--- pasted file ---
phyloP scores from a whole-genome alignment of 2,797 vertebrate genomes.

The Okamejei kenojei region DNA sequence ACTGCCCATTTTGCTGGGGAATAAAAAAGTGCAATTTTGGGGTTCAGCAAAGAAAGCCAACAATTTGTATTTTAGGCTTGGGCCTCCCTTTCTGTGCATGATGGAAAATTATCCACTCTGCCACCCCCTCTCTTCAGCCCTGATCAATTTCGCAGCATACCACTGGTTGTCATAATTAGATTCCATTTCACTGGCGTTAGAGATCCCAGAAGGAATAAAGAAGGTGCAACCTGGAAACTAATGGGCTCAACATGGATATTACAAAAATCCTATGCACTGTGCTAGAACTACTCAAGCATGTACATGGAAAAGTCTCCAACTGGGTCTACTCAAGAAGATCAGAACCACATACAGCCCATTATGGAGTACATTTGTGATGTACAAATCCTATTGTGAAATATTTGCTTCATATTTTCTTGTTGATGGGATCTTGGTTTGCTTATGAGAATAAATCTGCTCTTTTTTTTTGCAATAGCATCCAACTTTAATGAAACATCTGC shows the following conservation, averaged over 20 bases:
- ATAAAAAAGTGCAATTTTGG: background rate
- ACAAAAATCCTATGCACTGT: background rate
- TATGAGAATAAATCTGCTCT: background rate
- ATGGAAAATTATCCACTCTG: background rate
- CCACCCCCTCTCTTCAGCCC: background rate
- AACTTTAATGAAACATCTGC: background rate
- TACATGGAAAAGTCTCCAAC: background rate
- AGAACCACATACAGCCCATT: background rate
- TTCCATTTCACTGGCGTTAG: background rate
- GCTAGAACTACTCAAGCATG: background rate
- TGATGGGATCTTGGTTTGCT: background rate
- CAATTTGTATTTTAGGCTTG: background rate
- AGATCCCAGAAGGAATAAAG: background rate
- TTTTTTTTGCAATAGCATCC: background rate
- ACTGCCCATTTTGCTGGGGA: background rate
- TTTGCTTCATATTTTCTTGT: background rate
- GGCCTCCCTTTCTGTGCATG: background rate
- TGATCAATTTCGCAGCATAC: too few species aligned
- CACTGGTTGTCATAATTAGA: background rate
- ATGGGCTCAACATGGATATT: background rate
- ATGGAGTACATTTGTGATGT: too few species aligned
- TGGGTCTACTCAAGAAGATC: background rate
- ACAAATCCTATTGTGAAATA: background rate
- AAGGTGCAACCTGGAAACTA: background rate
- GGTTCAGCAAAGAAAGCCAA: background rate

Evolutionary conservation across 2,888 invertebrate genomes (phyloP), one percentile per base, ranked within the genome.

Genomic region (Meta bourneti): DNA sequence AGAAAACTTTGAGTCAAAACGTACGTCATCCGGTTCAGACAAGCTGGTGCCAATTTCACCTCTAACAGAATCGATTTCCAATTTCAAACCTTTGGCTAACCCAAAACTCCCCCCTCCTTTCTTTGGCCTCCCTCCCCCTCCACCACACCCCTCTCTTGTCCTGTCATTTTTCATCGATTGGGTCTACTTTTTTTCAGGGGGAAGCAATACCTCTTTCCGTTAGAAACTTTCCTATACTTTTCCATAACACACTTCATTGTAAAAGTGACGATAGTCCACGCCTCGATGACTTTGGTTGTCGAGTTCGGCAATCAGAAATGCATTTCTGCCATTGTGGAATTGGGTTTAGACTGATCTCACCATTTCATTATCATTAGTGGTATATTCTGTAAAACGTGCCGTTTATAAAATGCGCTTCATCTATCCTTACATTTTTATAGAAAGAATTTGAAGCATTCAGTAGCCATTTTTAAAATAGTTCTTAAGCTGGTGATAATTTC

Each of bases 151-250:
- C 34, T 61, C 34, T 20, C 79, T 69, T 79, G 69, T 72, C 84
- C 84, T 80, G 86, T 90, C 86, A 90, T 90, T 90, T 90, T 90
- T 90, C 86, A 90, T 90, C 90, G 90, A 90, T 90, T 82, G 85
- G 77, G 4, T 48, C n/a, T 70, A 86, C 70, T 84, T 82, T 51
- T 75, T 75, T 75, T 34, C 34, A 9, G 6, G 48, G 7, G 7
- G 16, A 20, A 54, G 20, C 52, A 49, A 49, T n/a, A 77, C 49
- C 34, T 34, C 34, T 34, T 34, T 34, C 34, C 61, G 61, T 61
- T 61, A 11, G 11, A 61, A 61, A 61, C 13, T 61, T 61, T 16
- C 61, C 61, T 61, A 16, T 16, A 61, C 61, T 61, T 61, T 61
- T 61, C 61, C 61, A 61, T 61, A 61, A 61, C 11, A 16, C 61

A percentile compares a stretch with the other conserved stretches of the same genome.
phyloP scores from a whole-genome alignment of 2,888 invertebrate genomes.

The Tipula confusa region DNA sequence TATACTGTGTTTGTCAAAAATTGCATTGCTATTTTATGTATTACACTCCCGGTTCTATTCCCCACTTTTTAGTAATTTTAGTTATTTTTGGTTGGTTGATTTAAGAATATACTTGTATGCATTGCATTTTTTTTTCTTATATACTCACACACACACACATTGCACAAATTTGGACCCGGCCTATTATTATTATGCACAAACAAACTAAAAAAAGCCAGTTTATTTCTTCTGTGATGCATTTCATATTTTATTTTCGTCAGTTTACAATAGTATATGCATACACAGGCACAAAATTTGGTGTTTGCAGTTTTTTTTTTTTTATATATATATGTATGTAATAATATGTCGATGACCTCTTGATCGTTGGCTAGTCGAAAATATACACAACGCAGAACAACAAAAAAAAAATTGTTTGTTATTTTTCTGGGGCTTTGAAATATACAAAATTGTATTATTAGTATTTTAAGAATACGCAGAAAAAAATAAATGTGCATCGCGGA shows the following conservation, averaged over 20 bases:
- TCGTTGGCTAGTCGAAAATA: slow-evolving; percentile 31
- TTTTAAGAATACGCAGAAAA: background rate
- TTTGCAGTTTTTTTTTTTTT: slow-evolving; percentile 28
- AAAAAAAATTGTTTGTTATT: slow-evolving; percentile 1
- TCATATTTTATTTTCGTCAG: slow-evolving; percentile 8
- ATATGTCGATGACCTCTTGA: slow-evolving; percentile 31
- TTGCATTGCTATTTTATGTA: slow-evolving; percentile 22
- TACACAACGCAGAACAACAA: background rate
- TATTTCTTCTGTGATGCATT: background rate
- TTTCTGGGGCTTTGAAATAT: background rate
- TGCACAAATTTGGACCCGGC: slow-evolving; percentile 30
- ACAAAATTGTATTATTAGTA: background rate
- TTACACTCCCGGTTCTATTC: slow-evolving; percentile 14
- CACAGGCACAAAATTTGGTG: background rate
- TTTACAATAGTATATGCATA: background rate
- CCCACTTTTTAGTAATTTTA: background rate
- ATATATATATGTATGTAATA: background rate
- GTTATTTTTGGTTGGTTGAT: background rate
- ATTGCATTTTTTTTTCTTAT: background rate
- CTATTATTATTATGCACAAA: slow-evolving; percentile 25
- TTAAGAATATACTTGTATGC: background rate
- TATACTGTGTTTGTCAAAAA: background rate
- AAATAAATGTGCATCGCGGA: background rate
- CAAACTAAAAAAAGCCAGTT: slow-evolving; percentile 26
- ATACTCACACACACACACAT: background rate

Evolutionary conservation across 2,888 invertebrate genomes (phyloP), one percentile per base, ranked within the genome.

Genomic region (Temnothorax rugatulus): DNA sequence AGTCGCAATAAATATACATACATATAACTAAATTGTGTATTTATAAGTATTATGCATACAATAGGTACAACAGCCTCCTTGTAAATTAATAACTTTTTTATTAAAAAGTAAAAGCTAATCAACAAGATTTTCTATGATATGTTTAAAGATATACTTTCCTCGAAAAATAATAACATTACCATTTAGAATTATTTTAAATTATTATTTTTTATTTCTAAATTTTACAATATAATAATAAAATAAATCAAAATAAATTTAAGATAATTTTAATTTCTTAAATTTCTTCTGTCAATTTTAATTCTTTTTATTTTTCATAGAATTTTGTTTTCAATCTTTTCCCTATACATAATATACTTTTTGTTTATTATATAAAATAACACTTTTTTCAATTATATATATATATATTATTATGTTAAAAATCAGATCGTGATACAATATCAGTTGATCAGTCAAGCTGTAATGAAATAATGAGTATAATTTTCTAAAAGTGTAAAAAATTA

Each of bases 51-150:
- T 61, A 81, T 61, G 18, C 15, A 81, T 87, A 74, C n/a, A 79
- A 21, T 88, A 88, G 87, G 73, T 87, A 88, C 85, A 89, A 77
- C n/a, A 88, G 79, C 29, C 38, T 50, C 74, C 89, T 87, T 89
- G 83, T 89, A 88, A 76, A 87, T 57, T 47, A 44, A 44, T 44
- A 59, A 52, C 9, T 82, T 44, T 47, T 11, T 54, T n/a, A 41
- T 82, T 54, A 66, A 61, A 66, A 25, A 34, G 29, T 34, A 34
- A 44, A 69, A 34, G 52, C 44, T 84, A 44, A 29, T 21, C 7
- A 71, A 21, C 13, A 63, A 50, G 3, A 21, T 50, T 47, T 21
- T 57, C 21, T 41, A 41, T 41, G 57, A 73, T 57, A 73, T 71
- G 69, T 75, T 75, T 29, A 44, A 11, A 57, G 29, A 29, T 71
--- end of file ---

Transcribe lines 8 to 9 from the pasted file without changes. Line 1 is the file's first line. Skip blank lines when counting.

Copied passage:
- AACTTTAATGAAACATCTGC: background rate
- TACATGGAAAAGTCTCCAAC: background rate